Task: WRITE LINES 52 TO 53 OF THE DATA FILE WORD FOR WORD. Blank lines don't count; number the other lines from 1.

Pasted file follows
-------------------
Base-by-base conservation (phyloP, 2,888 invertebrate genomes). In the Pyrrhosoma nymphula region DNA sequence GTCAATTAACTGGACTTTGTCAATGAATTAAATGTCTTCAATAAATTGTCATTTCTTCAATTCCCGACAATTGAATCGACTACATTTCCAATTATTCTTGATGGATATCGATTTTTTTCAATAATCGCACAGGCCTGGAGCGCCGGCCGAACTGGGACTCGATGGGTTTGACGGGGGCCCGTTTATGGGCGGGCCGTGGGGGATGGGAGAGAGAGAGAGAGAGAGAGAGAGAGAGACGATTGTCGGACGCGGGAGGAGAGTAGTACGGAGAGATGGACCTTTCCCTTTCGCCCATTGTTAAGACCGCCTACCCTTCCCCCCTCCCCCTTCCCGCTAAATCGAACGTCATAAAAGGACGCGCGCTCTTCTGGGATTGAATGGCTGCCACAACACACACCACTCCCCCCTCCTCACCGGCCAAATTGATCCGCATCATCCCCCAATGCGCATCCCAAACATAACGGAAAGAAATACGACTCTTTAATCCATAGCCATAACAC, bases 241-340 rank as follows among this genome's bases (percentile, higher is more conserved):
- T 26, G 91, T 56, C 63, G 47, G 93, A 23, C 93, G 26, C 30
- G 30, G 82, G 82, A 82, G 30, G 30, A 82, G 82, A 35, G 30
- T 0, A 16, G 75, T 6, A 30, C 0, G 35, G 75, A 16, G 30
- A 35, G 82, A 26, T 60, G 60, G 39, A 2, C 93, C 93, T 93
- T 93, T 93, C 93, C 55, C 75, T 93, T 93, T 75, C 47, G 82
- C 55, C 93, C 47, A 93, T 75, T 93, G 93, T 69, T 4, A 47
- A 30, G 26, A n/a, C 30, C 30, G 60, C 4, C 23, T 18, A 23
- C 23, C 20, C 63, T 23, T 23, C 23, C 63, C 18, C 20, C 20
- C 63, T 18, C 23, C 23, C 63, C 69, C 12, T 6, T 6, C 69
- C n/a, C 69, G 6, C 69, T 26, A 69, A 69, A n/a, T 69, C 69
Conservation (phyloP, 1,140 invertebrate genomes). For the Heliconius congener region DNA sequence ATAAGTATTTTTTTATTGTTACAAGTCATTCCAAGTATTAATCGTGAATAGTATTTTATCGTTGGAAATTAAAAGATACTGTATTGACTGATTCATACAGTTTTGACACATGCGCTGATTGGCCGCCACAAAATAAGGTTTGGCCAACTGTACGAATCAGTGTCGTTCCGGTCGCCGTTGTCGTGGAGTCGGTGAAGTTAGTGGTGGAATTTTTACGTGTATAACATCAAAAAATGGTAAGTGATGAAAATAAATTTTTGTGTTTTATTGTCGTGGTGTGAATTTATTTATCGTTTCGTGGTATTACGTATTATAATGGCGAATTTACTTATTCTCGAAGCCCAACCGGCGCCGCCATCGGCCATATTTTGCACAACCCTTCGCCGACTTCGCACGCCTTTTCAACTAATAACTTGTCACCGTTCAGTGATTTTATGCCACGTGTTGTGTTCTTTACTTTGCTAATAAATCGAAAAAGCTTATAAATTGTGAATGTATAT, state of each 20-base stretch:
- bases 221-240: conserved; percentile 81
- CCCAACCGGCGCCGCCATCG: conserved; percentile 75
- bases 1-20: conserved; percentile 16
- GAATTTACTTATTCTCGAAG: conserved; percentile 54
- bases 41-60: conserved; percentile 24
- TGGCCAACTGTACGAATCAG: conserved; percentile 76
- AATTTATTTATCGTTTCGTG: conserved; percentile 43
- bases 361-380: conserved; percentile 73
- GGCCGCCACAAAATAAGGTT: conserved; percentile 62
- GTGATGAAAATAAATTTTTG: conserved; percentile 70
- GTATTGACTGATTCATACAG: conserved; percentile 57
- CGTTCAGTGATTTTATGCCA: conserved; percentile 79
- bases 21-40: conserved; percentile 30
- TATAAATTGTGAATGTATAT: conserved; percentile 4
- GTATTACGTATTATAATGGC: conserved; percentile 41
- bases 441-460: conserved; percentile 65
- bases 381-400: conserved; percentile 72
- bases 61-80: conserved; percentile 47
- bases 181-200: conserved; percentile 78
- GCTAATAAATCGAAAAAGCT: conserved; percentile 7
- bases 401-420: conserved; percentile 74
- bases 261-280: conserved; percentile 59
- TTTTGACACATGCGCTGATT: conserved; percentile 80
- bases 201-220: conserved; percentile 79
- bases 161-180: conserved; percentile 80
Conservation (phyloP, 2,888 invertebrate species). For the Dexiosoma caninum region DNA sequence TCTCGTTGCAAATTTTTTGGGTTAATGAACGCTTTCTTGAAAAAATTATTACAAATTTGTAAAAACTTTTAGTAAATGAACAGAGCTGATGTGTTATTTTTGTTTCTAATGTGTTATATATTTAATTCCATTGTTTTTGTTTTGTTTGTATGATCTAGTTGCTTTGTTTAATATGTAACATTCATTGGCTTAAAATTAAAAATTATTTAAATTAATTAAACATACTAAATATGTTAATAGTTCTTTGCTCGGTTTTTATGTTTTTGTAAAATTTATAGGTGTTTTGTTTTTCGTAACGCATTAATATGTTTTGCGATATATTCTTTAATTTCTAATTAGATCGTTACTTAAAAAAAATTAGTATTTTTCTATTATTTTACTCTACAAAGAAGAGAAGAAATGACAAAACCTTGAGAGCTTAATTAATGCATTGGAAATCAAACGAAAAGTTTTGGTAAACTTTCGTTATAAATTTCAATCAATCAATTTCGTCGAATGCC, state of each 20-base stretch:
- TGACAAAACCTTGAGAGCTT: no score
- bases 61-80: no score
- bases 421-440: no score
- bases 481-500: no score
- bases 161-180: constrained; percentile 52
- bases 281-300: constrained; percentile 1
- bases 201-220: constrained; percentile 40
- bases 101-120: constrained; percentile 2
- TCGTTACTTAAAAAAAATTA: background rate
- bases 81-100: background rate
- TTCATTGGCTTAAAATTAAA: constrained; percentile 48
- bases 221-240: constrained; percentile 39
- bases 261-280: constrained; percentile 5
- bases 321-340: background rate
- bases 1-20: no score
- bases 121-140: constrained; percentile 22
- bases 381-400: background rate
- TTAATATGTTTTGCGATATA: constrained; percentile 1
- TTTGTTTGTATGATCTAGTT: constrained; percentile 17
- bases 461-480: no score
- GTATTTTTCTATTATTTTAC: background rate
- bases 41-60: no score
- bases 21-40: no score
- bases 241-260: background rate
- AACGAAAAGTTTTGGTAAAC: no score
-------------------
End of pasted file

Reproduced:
- bases 321-340: background rate
- bases 1-20: no score